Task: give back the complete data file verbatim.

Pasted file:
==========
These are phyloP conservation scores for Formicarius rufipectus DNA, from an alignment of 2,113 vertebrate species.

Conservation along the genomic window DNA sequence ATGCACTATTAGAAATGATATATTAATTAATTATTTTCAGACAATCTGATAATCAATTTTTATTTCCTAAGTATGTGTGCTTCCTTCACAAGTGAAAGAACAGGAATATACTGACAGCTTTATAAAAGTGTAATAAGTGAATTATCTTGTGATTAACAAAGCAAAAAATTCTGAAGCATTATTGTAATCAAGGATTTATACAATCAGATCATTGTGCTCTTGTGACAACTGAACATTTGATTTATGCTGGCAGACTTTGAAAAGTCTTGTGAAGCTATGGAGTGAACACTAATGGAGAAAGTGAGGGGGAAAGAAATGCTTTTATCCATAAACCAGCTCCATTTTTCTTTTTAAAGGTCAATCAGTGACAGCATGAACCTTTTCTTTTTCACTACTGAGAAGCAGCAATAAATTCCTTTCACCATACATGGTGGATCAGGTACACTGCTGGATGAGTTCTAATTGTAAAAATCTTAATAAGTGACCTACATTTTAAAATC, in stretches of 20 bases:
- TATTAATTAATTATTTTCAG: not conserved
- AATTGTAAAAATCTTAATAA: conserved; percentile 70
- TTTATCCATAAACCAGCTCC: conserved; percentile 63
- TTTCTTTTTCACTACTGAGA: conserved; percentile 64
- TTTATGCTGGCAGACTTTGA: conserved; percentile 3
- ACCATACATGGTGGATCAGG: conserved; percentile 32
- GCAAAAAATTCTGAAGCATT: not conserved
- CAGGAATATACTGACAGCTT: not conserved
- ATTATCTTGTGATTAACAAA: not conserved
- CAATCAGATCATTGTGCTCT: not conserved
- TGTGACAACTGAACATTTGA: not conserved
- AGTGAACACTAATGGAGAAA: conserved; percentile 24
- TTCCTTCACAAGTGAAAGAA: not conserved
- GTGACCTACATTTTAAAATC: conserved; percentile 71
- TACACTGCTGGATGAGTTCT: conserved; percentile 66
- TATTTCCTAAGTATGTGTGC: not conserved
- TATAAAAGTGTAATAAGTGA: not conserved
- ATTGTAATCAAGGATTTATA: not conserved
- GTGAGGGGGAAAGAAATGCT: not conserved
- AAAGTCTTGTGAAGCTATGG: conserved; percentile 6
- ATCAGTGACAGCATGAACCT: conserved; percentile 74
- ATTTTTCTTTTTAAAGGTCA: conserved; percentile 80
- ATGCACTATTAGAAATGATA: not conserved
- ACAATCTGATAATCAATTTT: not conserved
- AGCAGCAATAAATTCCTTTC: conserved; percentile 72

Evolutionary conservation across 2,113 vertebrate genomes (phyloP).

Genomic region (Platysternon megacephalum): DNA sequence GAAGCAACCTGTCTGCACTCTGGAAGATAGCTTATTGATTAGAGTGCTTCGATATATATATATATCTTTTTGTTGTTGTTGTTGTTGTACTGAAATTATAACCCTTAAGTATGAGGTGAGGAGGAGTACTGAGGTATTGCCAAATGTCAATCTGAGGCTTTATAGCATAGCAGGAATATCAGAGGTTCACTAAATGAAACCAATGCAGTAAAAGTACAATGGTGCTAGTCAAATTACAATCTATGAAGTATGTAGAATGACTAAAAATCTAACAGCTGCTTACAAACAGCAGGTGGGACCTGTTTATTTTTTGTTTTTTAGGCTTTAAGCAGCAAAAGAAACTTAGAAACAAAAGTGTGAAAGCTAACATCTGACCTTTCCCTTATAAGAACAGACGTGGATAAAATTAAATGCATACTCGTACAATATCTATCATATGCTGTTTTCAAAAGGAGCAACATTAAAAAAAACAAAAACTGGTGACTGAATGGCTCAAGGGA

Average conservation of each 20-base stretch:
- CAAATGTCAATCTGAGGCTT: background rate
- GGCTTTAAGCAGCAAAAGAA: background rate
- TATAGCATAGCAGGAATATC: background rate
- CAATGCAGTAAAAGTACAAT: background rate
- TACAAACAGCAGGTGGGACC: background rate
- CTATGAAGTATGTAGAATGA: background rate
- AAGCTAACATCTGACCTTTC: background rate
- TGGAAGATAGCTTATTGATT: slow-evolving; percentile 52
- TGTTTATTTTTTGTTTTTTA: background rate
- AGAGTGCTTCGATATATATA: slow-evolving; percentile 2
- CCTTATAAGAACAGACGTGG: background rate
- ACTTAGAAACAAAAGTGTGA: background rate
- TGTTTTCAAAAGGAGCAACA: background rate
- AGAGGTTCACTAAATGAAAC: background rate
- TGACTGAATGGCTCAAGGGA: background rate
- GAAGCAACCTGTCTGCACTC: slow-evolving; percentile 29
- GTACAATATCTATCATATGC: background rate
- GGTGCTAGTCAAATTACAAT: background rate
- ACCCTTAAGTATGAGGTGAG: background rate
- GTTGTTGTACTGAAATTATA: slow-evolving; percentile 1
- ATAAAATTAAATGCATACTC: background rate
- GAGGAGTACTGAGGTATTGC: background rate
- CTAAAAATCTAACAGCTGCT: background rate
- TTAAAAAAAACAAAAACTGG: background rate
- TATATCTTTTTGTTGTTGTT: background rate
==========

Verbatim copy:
These are phyloP conservation scores for Formicarius rufipectus DNA, from an alignment of 2,113 vertebrate species.

Conservation along the genomic window DNA sequence ATGCACTATTAGAAATGATATATTAATTAATTATTTTCAGACAATCTGATAATCAATTTTTATTTCCTAAGTATGTGTGCTTCCTTCACAAGTGAAAGAACAGGAATATACTGACAGCTTTATAAAAGTGTAATAAGTGAATTATCTTGTGATTAACAAAGCAAAAAATTCTGAAGCATTATTGTAATCAAGGATTTATACAATCAGATCATTGTGCTCTTGTGACAACTGAACATTTGATTTATGCTGGCAGACTTTGAAAAGTCTTGTGAAGCTATGGAGTGAACACTAATGGAGAAAGTGAGGGGGAAAGAAATGCTTTTATCCATAAACCAGCTCCATTTTTCTTTTTAAAGGTCAATCAGTGACAGCATGAACCTTTTCTTTTTCACTACTGAGAAGCAGCAATAAATTCCTTTCACCATACATGGTGGATCAGGTACACTGCTGGATGAGTTCTAATTGTAAAAATCTTAATAAGTGACCTACATTTTAAAATC, in stretches of 20 bases:
- TATTAATTAATTATTTTCAG: not conserved
- AATTGTAAAAATCTTAATAA: conserved; percentile 70
- TTTATCCATAAACCAGCTCC: conserved; percentile 63
- TTTCTTTTTCACTACTGAGA: conserved; percentile 64
- TTTATGCTGGCAGACTTTGA: conserved; percentile 3
- ACCATACATGGTGGATCAGG: conserved; percentile 32
- GCAAAAAATTCTGAAGCATT: not conserved
- CAGGAATATACTGACAGCTT: not conserved
- ATTATCTTGTGATTAACAAA: not conserved
- CAATCAGATCATTGTGCTCT: not conserved
- TGTGACAACTGAACATTTGA: not conserved
- AGTGAACACTAATGGAGAAA: conserved; percentile 24
- TTCCTTCACAAGTGAAAGAA: not conserved
- GTGACCTACATTTTAAAATC: conserved; percentile 71
- TACACTGCTGGATGAGTTCT: conserved; percentile 66
- TATTTCCTAAGTATGTGTGC: not conserved
- TATAAAAGTGTAATAAGTGA: not conserved
- ATTGTAATCAAGGATTTATA: not conserved
- GTGAGGGGGAAAGAAATGCT: not conserved
- AAAGTCTTGTGAAGCTATGG: conserved; percentile 6
- ATCAGTGACAGCATGAACCT: conserved; percentile 74
- ATTTTTCTTTTTAAAGGTCA: conserved; percentile 80
- ATGCACTATTAGAAATGATA: not conserved
- ACAATCTGATAATCAATTTT: not conserved
- AGCAGCAATAAATTCCTTTC: conserved; percentile 72

Evolutionary conservation across 2,113 vertebrate genomes (phyloP).

Genomic region (Platysternon megacephalum): DNA sequence GAAGCAACCTGTCTGCACTCTGGAAGATAGCTTATTGATTAGAGTGCTTCGATATATATATATATCTTTTTGTTGTTGTTGTTGTTGTACTGAAATTATAACCCTTAAGTATGAGGTGAGGAGGAGTACTGAGGTATTGCCAAATGTCAATCTGAGGCTTTATAGCATAGCAGGAATATCAGAGGTTCACTAAATGAAACCAATGCAGTAAAAGTACAATGGTGCTAGTCAAATTACAATCTATGAAGTATGTAGAATGACTAAAAATCTAACAGCTGCTTACAAACAGCAGGTGGGACCTGTTTATTTTTTGTTTTTTAGGCTTTAAGCAGCAAAAGAAACTTAGAAACAAAAGTGTGAAAGCTAACATCTGACCTTTCCCTTATAAGAACAGACGTGGATAAAATTAAATGCATACTCGTACAATATCTATCATATGCTGTTTTCAAAAGGAGCAACATTAAAAAAAACAAAAACTGGTGACTGAATGGCTCAAGGGA

Average conservation of each 20-base stretch:
- CAAATGTCAATCTGAGGCTT: background rate
- GGCTTTAAGCAGCAAAAGAA: background rate
- TATAGCATAGCAGGAATATC: background rate
- CAATGCAGTAAAAGTACAAT: background rate
- TACAAACAGCAGGTGGGACC: background rate
- CTATGAAGTATGTAGAATGA: background rate
- AAGCTAACATCTGACCTTTC: background rate
- TGGAAGATAGCTTATTGATT: slow-evolving; percentile 52
- TGTTTATTTTTTGTTTTTTA: background rate
- AGAGTGCTTCGATATATATA: slow-evolving; percentile 2
- CCTTATAAGAACAGACGTGG: background rate
- ACTTAGAAACAAAAGTGTGA: background rate
- TGTTTTCAAAAGGAGCAACA: background rate
- AGAGGTTCACTAAATGAAAC: background rate
- TGACTGAATGGCTCAAGGGA: background rate
- GAAGCAACCTGTCTGCACTC: slow-evolving; percentile 29
- GTACAATATCTATCATATGC: background rate
- GGTGCTAGTCAAATTACAAT: background rate
- ACCCTTAAGTATGAGGTGAG: background rate
- GTTGTTGTACTGAAATTATA: slow-evolving; percentile 1
- ATAAAATTAAATGCATACTC: background rate
- GAGGAGTACTGAGGTATTGC: background rate
- CTAAAAATCTAACAGCTGCT: background rate
- TTAAAAAAAACAAAAACTGG: background rate
- TATATCTTTTTGTTGTTGTT: background rate